But it’s hard to say if it was ever really yours
But if it was
It’s hard to speak of you dying
Perhaps better to say that you’ve been dispersed
Rearranged
Emancipated
(Which, of course, is the meaning of the word “redeemed”)

After you die
Commensal bacteria will still move from the bodies of mothers
Through their breast-milk
Into the digestive tracts of their infants
Where it will help those infants to develop healthy immune systems
And the bacteria living within your digestive tract
Will migrate out into your tissues
And begin the process of taking apart
What they so tenderly built and cared for
For all the years of your life
“A job well done, a job well done,”
I imagine them saying to each other
Like authors releasing books into the world
Like parents releasing adult children
Like Tibetan monks erasing the mandalas
They painstakingly crafted
Grain of sand by grain of sand

After you die
Cladosporium Sphaerospermum, Cryptococcus neoformans, and Wangiella dermatitidis
Will keep munching radiation at Chernobyl
Continually marveling at the bounty they have been given
For the next twenty thousand years
And who knows
Maybe the badgers
Badgers!
Will return to the forks of the river where you lived

After you die
Even for you
It will be like you were never here
So you can get busy being all the you
That you will ever only be for the very briefest moment
(so brief, in fact, it doesn’t really even merit mentioning)
Or you can wash your hands of it all
But regardless of whether you experience this as liberating
Or devastating
As hopeful or anxiety-provoking
After a few more sleeps
It won’t make any difference

After you die
You will be dead
And with and as the dead
You will abide
But even then
Not for very long

Before You Were Alive

Before you were alive
Magnolias blossomed
Rain fell
And young men died in trenches
In cotton fields
And in Jallianwala Bagh
British soldiers opened fired on unarmed civilians
Killing at least 400

Before you were alive
Algae or cyanobacteria
Found their way into fungi
Created photosynthetic mycelia
(Lichen)
And life as we know it followed after
Including
At one point very recently
You

Before you were alive
Europeans killed all of the passenger pigeons
Made mountains of buffalo skulls
Starved the Nehiyaw
Fell in love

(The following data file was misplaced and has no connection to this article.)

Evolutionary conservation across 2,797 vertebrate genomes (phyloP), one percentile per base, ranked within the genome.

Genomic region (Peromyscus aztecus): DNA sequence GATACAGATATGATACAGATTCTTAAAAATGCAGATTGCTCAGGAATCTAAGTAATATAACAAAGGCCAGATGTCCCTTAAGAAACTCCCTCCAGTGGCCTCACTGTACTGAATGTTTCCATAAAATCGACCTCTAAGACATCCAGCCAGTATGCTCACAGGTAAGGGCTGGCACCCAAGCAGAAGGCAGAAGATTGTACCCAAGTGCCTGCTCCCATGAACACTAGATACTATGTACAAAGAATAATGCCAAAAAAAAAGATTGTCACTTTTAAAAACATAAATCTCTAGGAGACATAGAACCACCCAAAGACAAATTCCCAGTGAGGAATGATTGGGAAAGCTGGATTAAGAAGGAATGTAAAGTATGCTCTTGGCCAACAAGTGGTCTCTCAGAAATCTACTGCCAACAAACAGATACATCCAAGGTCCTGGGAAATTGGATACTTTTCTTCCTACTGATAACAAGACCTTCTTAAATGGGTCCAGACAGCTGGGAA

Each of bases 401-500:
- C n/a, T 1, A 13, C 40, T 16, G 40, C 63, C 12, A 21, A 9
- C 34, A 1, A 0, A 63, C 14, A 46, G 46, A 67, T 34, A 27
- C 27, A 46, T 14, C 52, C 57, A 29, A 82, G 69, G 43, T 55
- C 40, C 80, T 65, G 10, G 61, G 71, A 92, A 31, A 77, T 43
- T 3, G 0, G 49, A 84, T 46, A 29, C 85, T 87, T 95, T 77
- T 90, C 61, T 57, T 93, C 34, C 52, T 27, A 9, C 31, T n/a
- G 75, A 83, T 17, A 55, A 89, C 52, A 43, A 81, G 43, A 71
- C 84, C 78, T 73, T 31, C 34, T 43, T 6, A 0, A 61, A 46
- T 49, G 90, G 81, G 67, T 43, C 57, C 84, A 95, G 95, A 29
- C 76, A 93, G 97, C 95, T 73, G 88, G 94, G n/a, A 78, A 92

Tried to offer their children a better life than they had

Before you were alive
The place you now live was the floor of a sea
Was buried under miles of ice
Was a forest
Had drinkable water
Even badgers
Badgers!

Before you were alive
Other beings lived
And died
And your Hydrogen
Your Carbon
Your Oxygen, Calcium, and Phosphorus
Were a part of them
And after you die
Your Hydrogen
Your Carbon
Your Oxygen, Calcium, and Phosphorus
Will no longer be yours
They will be a part of someone else
A part of very many someones else

Before you were alive
An infant girl held her hands up to the rain for the first time
Said wow
And her mother was bayoneted by soldiers
As she marveled at the water that fell freely from the sky
And when the soldiers tossed her in the air she laughed
The way she laughed when her father tossed her
And caught her
Tossed her
And caught her
And she was still laughing
When she landed on the muzzle of a gun
And somewhere in Poland
A little boy and a little girl
The only survivors from a boxcar full of frozen corpses
Tripped and held hands as they fell face-down into the earth
Before a gate that declared: Arbeit macht frei
Where the dogs tore them to pieces
And the grass was just beginning to rise from the soil
And on the other side of the world
Three kids the same age
Set out from a residential school
In the heart of winter
Temperature: -42
One with no shoes
But all with enough courage and certainty
That they never wanted the priests to touch them again
That they almost covered all the miles home
Before freezing to death

Before you were alive
Dinosaurs walked the earth
And the comet that ended them
Was still millions of years in the future
But one hundred and eighty million years is a pretty good run
We’ve only been around for 2.5 million years
And look at everything we’ve done